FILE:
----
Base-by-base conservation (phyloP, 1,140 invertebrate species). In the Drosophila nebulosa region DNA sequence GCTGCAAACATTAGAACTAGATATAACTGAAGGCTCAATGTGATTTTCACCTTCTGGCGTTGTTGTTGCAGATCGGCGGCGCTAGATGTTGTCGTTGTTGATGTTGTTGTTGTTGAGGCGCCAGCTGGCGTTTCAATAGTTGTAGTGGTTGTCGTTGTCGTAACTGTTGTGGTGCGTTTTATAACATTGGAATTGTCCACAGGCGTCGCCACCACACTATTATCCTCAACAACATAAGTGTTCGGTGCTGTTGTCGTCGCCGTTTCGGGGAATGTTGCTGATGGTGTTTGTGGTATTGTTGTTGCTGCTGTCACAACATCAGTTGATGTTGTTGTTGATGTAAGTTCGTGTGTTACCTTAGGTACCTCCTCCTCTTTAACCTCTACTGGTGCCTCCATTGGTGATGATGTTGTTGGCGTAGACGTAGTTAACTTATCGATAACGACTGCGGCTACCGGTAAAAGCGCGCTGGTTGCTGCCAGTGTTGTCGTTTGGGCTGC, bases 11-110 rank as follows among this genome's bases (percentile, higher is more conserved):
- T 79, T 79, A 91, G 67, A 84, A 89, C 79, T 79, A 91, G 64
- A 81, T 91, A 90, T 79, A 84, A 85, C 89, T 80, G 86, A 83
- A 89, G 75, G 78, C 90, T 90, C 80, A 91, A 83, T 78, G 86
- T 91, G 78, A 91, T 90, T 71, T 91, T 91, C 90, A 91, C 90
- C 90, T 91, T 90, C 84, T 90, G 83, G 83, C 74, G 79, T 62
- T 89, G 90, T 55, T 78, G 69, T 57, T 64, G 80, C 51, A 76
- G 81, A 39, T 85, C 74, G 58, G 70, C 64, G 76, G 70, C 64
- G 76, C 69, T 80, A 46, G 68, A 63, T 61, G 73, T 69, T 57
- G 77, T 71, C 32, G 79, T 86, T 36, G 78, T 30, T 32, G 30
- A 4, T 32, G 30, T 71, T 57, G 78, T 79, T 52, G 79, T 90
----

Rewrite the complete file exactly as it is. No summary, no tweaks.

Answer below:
Base-by-base conservation (phyloP, 1,140 invertebrate species). In the Drosophila nebulosa region DNA sequence GCTGCAAACATTAGAACTAGATATAACTGAAGGCTCAATGTGATTTTCACCTTCTGGCGTTGTTGTTGCAGATCGGCGGCGCTAGATGTTGTCGTTGTTGATGTTGTTGTTGTTGAGGCGCCAGCTGGCGTTTCAATAGTTGTAGTGGTTGTCGTTGTCGTAACTGTTGTGGTGCGTTTTATAACATTGGAATTGTCCACAGGCGTCGCCACCACACTATTATCCTCAACAACATAAGTGTTCGGTGCTGTTGTCGTCGCCGTTTCGGGGAATGTTGCTGATGGTGTTTGTGGTATTGTTGTTGCTGCTGTCACAACATCAGTTGATGTTGTTGTTGATGTAAGTTCGTGTGTTACCTTAGGTACCTCCTCCTCTTTAACCTCTACTGGTGCCTCCATTGGTGATGATGTTGTTGGCGTAGACGTAGTTAACTTATCGATAACGACTGCGGCTACCGGTAAAAGCGCGCTGGTTGCTGCCAGTGTTGTCGTTTGGGCTGC, bases 11-110 rank as follows among this genome's bases (percentile, higher is more conserved):
- T 79, T 79, A 91, G 67, A 84, A 89, C 79, T 79, A 91, G 64
- A 81, T 91, A 90, T 79, A 84, A 85, C 89, T 80, G 86, A 83
- A 89, G 75, G 78, C 90, T 90, C 80, A 91, A 83, T 78, G 86
- T 91, G 78, A 91, T 90, T 71, T 91, T 91, C 90, A 91, C 90
- C 90, T 91, T 90, C 84, T 90, G 83, G 83, C 74, G 79, T 62
- T 89, G 90, T 55, T 78, G 69, T 57, T 64, G 80, C 51, A 76
- G 81, A 39, T 85, C 74, G 58, G 70, C 64, G 76, G 70, C 64
- G 76, C 69, T 80, A 46, G 68, A 63, T 61, G 73, T 69, T 57
- G 77, T 71, C 32, G 79, T 86, T 36, G 78, T 30, T 32, G 30
- A 4, T 32, G 30, T 71, T 57, G 78, T 79, T 52, G 79, T 90